75 Years since the Dambusters raid

Flight Lieutenant Joe McCarthy (fourth from left) and his crew of No. 617 Squadron (The Dambusters) at RAF Scampton, 22 July 1943. Photo: IWM (TR 1128)

The Dambusters raid was established as one of the most famous allied attacks of the Second World War almost from the moment the wheels of 617 Squadron touched back down on tarmac on 14 May 1943.

In the 75 years since, the raid has entered popular culture through a variety of avenues. It has been the subject of one of the defining British war films, of novels, radio dramas and even used to advertise beer.

King George VI visiting 617 Squadron in 1943

From 9.28pm on 16 May, 133 aircrew in 19 Lancasters took off in three waves to bomb three dams in Germany’s Ruhr valley. The dams in Germany’s Ruhr valley were well fortified, surrounded by torpedo nets and anti-aircraft guns. They were central to the industry of the surrounding area, both as a source of electricity and, naturally, a source of water. Their importance to Germany meant they were well protected against an allied attack.

A 24 year old wing commander named Guy Gibson spearheaded the attack. It took five aircraft to breach the first dam. The remaining aircraft then attacked the second dam – the Eder, which finally collapsed at 1.52am. Meanwhile, aircraft from the two other waves bombed the Sorpe, which survived the raid intact.

There were two reasons why 617 squadron were able to reach the dams..

“Upkeep” bouncing bomb mounted under Gibson’s Lancaster B III (Special)

The first was technology. In 1942 British engineer Barnes Wallis began working on plans for a bomb that could skip across water. He developed the idea by experimenting with bouncing marbles across a water tub in his back garden. Wallis thought the new weapon could be used to attack moored battleships, but after research by the Admiralty and the RAF a different target for the bomb was settled on.

The second crucial element was the air-force. In late March 1943, a new squadron was formed to carry out the raid on the dams. 617 Squadron was led by 24-year old Wing Commander Guy Gibson and was made up of aircrew from Britain, Canada, Australia, New Zealand and the USA. With one month to go before the raid, and with only Gibson knowing the full details of the operation, the squadron began intensive training in low-level night flying and navigation. Their expertise in the air meant that the defences surrounding the dams could be overcome.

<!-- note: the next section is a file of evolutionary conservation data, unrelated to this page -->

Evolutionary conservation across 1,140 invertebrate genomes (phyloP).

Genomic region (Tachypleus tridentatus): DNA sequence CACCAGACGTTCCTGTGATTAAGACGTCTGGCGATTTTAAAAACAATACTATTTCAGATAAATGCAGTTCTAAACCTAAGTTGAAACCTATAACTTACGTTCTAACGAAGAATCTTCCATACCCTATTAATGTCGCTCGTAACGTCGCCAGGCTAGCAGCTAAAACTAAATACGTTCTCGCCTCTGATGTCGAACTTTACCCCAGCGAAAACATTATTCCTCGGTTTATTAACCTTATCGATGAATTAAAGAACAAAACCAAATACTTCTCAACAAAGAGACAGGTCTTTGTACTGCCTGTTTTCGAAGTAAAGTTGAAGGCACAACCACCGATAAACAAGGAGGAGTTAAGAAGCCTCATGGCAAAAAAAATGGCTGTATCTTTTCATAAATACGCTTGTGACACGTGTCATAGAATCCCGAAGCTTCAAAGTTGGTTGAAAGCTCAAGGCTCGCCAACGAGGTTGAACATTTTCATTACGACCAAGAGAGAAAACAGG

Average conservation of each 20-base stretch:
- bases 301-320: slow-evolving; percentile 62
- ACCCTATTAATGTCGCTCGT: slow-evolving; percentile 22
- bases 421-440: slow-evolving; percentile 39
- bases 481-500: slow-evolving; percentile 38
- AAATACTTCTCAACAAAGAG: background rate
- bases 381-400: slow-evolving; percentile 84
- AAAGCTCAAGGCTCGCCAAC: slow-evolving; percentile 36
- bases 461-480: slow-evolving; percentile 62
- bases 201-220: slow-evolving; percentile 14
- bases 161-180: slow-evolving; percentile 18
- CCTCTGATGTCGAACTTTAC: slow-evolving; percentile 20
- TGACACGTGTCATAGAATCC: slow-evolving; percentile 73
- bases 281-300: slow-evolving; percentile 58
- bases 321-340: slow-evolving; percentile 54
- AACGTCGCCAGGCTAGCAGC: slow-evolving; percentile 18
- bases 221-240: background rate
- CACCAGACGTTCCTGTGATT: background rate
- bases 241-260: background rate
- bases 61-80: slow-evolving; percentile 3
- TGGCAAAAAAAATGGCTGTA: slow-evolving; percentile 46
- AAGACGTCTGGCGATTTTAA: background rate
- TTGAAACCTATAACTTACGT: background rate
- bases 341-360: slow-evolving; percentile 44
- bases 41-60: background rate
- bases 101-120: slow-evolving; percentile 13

Photograph of the breached Möhne Dam taken by Flying Officer Jerry Fray of No. 542 Squadron from his Spitfire PR IX, six Barrage balloons are above the dam

Although the Dambusters raid is often hailed as a great victory, its legacy is far more complicated. The squadron saw a huge number of fatalities – of the 133 aircrew that took part, 53 men were killed and three became prisoners of war. Similarly on the ground, almost 1,300 people, both soldiers and civilians, were killed in the resulting flooding.

Click here to learn more about the events and legacy of the ‘Dambuster’ raids.

The Inside View: The Lancaster (Pick your date)

Throughout May and June, you can join our expert IWM guides for an up close tour of the iconic Avro Lancaster. You will be guided through the history of the ‘Lanc’, before entering the rear of the fuselage and learning about the harsh conditions bomber command faced.

Photo: IWM

We Were There: Meet Veterans and Eyewitnesses (Find out more)

On 31 May, meet veterans and eyewitnesses at IWM Duxford. Get closer to history as you hear their personal experiences of conflict and answer questions you may have. Suitable for all ages.